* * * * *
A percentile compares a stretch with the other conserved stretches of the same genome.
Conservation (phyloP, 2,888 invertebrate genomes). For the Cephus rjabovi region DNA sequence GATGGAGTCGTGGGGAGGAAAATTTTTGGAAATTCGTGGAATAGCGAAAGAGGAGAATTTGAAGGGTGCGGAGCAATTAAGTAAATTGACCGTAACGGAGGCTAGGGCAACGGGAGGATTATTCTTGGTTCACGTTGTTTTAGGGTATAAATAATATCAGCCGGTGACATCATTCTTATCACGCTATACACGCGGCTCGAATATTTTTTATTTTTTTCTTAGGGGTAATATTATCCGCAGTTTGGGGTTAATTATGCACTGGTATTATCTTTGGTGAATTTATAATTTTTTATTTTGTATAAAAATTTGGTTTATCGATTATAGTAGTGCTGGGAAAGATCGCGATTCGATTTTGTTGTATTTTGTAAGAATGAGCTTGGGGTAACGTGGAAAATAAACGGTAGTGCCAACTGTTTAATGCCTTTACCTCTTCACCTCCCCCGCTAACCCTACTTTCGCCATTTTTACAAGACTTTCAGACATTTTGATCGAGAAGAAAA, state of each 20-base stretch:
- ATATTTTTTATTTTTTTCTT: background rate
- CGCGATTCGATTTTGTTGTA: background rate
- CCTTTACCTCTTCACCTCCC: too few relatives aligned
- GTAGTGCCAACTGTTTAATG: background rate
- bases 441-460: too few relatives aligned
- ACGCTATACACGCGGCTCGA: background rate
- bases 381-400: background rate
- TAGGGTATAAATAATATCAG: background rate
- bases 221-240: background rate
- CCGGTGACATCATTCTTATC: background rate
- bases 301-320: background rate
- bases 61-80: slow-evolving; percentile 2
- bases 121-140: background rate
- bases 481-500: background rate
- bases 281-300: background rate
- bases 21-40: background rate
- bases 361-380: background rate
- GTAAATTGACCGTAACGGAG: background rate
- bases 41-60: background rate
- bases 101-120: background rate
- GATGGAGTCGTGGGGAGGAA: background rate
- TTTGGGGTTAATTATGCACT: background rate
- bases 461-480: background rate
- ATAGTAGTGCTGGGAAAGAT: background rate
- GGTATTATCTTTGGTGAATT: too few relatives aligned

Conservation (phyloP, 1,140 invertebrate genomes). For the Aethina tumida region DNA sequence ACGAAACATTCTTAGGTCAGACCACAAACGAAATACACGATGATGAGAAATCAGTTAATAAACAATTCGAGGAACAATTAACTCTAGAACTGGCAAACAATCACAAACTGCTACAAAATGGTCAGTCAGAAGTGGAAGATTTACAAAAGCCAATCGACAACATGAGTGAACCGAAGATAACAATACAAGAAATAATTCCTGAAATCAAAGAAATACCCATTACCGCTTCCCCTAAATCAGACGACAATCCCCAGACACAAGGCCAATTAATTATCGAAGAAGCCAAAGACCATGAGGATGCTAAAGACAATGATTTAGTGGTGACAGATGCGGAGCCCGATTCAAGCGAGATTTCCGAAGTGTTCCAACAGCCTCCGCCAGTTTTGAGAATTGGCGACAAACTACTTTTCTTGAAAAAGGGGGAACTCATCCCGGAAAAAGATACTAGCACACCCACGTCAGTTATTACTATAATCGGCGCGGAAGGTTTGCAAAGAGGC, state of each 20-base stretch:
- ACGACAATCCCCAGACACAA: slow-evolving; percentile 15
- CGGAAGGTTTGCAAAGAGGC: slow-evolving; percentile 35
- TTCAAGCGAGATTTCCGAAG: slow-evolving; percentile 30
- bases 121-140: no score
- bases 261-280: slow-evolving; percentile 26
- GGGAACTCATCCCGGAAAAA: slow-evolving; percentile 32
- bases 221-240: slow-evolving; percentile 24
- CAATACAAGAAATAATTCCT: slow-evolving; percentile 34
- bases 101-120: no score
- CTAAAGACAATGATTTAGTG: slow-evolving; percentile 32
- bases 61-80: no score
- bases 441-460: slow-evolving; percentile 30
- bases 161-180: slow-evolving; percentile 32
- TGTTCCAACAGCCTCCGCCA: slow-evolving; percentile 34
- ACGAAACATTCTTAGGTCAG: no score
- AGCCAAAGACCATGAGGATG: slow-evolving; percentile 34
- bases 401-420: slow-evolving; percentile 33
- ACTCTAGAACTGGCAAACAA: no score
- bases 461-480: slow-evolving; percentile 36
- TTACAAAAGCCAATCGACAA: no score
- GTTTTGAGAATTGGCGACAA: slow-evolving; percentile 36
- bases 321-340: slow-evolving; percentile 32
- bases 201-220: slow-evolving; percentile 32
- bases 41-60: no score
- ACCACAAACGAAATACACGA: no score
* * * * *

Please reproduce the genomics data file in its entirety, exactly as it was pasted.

A percentile compares a stretch with the other conserved stretches of the same genome.
Conservation (phyloP, 2,888 invertebrate genomes). For the Cephus rjabovi region DNA sequence GATGGAGTCGTGGGGAGGAAAATTTTTGGAAATTCGTGGAATAGCGAAAGAGGAGAATTTGAAGGGTGCGGAGCAATTAAGTAAATTGACCGTAACGGAGGCTAGGGCAACGGGAGGATTATTCTTGGTTCACGTTGTTTTAGGGTATAAATAATATCAGCCGGTGACATCATTCTTATCACGCTATACACGCGGCTCGAATATTTTTTATTTTTTTCTTAGGGGTAATATTATCCGCAGTTTGGGGTTAATTATGCACTGGTATTATCTTTGGTGAATTTATAATTTTTTATTTTGTATAAAAATTTGGTTTATCGATTATAGTAGTGCTGGGAAAGATCGCGATTCGATTTTGTTGTATTTTGTAAGAATGAGCTTGGGGTAACGTGGAAAATAAACGGTAGTGCCAACTGTTTAATGCCTTTACCTCTTCACCTCCCCCGCTAACCCTACTTTCGCCATTTTTACAAGACTTTCAGACATTTTGATCGAGAAGAAAA, state of each 20-base stretch:
- ATATTTTTTATTTTTTTCTT: background rate
- CGCGATTCGATTTTGTTGTA: background rate
- CCTTTACCTCTTCACCTCCC: too few relatives aligned
- GTAGTGCCAACTGTTTAATG: background rate
- bases 441-460: too few relatives aligned
- ACGCTATACACGCGGCTCGA: background rate
- bases 381-400: background rate
- TAGGGTATAAATAATATCAG: background rate
- bases 221-240: background rate
- CCGGTGACATCATTCTTATC: background rate
- bases 301-320: background rate
- bases 61-80: slow-evolving; percentile 2
- bases 121-140: background rate
- bases 481-500: background rate
- bases 281-300: background rate
- bases 21-40: background rate
- bases 361-380: background rate
- GTAAATTGACCGTAACGGAG: background rate
- bases 41-60: background rate
- bases 101-120: background rate
- GATGGAGTCGTGGGGAGGAA: background rate
- TTTGGGGTTAATTATGCACT: background rate
- bases 461-480: background rate
- ATAGTAGTGCTGGGAAAGAT: background rate
- GGTATTATCTTTGGTGAATT: too few relatives aligned

Conservation (phyloP, 1,140 invertebrate genomes). For the Aethina tumida region DNA sequence ACGAAACATTCTTAGGTCAGACCACAAACGAAATACACGATGATGAGAAATCAGTTAATAAACAATTCGAGGAACAATTAACTCTAGAACTGGCAAACAATCACAAACTGCTACAAAATGGTCAGTCAGAAGTGGAAGATTTACAAAAGCCAATCGACAACATGAGTGAACCGAAGATAACAATACAAGAAATAATTCCTGAAATCAAAGAAATACCCATTACCGCTTCCCCTAAATCAGACGACAATCCCCAGACACAAGGCCAATTAATTATCGAAGAAGCCAAAGACCATGAGGATGCTAAAGACAATGATTTAGTGGTGACAGATGCGGAGCCCGATTCAAGCGAGATTTCCGAAGTGTTCCAACAGCCTCCGCCAGTTTTGAGAATTGGCGACAAACTACTTTTCTTGAAAAAGGGGGAACTCATCCCGGAAAAAGATACTAGCACACCCACGTCAGTTATTACTATAATCGGCGCGGAAGGTTTGCAAAGAGGC, state of each 20-base stretch:
- ACGACAATCCCCAGACACAA: slow-evolving; percentile 15
- CGGAAGGTTTGCAAAGAGGC: slow-evolving; percentile 35
- TTCAAGCGAGATTTCCGAAG: slow-evolving; percentile 30
- bases 121-140: no score
- bases 261-280: slow-evolving; percentile 26
- GGGAACTCATCCCGGAAAAA: slow-evolving; percentile 32
- bases 221-240: slow-evolving; percentile 24
- CAATACAAGAAATAATTCCT: slow-evolving; percentile 34
- bases 101-120: no score
- CTAAAGACAATGATTTAGTG: slow-evolving; percentile 32
- bases 61-80: no score
- bases 441-460: slow-evolving; percentile 30
- bases 161-180: slow-evolving; percentile 32
- TGTTCCAACAGCCTCCGCCA: slow-evolving; percentile 34
- ACGAAACATTCTTAGGTCAG: no score
- AGCCAAAGACCATGAGGATG: slow-evolving; percentile 34
- bases 401-420: slow-evolving; percentile 33
- ACTCTAGAACTGGCAAACAA: no score
- bases 461-480: slow-evolving; percentile 36
- TTACAAAAGCCAATCGACAA: no score
- GTTTTGAGAATTGGCGACAA: slow-evolving; percentile 36
- bases 321-340: slow-evolving; percentile 32
- bases 201-220: slow-evolving; percentile 32
- bases 41-60: no score
- ACCACAAACGAAATACACGA: no score